Change in plea by circus tent owners could affect payment schedule for fines


by Tara Giles
Sports reporter - Coos County Democrat and Berlin Reporter
March 16, 2017
LANCASTER — On March 31, a sentencing regarding the company involved in the 2015 tent collapse that killed two people in Lancaster will take place; however, a change in the original plea has been submitted.

In the original plea, John Caudill, Jr., the President of Walker International Events, would have been asked to pay $25,000 in fines — $10,000 would be paid right away, and monthly payments would ensue until the fine was paid in full.

The change in plea could involve how the payments are made. The Florida based company was indicted on one felony count and seven misdemeanor counts for failure to comply with state laws regarding circus tents after deciding to move forward with a show at the Lancaster Fairgrounds in 2015, despite reports of impending severe weather.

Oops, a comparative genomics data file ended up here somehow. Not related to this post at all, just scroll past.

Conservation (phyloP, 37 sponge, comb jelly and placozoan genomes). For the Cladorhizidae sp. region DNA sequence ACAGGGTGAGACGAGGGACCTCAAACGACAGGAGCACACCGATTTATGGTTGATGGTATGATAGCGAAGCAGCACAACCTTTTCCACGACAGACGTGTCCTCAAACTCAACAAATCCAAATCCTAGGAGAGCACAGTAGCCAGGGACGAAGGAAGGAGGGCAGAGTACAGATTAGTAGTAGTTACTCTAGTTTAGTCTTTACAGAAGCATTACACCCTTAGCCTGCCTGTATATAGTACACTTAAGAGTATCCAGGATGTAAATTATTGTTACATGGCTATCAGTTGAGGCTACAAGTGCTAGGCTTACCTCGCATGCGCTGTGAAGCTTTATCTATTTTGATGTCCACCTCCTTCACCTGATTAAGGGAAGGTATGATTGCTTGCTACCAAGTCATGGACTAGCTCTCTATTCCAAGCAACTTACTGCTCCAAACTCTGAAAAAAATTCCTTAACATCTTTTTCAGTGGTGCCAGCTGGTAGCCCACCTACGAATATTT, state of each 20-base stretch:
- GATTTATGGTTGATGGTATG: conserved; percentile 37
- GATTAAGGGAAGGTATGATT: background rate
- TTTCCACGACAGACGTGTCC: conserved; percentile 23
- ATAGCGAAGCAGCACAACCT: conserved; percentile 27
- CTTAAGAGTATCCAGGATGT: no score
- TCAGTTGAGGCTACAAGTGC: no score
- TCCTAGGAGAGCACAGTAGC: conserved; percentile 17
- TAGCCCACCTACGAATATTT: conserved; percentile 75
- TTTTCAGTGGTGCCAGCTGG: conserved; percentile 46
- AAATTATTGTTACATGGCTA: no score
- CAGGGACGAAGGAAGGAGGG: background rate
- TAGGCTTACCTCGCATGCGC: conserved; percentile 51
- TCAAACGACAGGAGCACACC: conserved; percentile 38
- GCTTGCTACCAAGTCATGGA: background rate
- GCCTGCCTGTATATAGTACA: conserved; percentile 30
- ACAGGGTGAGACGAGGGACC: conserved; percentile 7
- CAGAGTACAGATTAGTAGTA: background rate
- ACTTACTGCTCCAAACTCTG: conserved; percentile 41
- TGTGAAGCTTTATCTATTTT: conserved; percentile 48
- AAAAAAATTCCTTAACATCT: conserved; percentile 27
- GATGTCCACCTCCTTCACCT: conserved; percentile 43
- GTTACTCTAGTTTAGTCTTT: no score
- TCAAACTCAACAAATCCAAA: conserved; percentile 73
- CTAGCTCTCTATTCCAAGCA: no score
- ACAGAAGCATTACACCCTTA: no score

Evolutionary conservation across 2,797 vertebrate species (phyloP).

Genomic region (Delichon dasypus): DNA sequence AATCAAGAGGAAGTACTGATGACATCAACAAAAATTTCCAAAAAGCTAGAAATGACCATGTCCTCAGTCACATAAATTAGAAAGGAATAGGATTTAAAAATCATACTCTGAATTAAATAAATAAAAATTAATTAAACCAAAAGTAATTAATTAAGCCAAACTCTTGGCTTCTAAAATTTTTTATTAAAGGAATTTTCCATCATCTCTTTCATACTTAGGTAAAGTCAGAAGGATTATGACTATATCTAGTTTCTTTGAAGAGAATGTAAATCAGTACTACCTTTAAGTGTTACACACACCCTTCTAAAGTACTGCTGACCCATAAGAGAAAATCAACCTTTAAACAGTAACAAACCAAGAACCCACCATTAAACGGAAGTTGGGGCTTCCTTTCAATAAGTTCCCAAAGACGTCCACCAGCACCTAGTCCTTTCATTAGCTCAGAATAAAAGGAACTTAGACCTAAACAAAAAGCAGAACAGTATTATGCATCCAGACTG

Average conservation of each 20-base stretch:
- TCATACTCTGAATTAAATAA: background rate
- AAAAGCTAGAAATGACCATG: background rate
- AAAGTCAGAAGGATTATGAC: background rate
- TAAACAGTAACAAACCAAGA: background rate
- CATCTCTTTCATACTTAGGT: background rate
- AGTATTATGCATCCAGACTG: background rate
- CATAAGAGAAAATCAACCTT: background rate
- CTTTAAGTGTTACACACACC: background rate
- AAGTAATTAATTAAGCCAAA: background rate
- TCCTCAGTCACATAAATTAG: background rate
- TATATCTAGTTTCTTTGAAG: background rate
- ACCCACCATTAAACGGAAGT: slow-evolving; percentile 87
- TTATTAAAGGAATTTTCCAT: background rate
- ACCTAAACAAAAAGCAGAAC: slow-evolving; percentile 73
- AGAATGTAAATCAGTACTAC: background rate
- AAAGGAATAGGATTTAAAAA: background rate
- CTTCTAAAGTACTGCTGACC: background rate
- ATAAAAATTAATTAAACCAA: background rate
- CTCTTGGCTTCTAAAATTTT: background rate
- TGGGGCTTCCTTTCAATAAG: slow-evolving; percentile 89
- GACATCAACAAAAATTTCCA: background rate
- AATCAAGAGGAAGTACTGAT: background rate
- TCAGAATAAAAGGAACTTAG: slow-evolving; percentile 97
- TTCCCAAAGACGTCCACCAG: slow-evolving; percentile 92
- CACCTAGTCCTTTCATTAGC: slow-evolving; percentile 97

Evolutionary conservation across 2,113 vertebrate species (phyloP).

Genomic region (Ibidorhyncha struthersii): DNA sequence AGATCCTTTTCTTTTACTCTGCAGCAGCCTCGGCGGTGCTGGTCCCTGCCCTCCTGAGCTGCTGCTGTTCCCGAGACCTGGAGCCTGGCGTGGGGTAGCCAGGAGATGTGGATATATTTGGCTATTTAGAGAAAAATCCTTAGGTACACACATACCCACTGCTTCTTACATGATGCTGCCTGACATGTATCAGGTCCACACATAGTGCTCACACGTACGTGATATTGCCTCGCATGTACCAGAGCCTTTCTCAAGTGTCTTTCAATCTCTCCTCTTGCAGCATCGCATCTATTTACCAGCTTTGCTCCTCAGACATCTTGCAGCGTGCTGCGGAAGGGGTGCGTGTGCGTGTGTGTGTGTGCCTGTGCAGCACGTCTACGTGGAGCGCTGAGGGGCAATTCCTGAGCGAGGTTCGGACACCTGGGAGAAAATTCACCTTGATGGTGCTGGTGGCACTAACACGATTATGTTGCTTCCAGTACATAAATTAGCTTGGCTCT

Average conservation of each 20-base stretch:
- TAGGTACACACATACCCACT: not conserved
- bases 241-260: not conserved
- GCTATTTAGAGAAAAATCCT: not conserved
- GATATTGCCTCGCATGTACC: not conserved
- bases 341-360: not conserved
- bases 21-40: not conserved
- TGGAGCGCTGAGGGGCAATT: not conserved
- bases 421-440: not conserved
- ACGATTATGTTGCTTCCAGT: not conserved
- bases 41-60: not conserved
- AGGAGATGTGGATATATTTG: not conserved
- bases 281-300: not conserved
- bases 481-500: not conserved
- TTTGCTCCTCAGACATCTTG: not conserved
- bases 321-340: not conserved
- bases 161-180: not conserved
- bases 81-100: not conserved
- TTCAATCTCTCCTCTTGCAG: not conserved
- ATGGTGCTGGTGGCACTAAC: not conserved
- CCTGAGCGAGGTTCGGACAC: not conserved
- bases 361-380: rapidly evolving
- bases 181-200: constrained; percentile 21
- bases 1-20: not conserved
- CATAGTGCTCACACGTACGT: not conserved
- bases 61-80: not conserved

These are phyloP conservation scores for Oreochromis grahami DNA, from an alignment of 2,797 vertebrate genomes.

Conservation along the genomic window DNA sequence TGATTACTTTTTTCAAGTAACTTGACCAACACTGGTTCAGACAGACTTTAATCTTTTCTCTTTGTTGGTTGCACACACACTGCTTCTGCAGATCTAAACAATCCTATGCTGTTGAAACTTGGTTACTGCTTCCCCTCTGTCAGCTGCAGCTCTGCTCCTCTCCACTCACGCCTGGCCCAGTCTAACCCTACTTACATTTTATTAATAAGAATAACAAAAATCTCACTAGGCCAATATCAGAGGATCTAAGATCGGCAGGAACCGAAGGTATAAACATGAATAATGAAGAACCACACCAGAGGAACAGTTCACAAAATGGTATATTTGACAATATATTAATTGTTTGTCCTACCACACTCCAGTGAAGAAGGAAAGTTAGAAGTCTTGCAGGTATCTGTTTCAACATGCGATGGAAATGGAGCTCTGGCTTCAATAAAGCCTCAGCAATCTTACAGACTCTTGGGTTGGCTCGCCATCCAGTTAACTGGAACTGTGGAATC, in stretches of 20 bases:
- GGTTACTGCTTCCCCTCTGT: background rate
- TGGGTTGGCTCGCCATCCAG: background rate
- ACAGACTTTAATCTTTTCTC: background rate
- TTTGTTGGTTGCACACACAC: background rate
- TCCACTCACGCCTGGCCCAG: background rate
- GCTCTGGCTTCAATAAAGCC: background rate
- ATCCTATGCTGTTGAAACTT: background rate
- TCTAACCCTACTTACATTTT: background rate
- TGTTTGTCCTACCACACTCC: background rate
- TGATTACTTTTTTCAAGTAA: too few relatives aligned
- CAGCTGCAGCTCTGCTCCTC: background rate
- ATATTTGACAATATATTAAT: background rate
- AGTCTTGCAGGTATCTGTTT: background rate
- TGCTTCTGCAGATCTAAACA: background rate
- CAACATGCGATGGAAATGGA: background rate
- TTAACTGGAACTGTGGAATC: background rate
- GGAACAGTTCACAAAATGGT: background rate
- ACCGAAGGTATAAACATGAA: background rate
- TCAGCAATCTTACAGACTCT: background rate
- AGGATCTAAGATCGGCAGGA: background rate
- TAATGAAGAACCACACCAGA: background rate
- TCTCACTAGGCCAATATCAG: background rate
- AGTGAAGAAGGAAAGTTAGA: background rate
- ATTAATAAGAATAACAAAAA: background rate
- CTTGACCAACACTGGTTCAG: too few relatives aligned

The incident took place in early August, when roughly 100 people were in attendance before the storm hit. More than 50 people were injured during the event, and six year old Annabelle Young and her father, 41 year old Robert Young, Jr., passed away as a result of injuries sustained when the tent collapsed.

Charges the company has to answer to include violating fire control regulations and operating a place of assembly with more than 50 people without the proper permit.

Walker was ordered to pay the U.S. Labor Department's Occupational Safety and Health administration $24,000 due to violating workplace laws. Besides being charged in several civil suits, Walker's total fine amount could have exceeded $200,000. The plea agreement states that Caudill is banned from operating a circus in the state of New Hampshire.

The Lancaster tragedy was not Caudill's first brush with legal trouble; in recent years, he was ordered to pay $25,000 after operating a circus without an Animal Welfare Act license. He was also charged with not providing his animals with proper care.

The Young family has filed a wrongful death suit.

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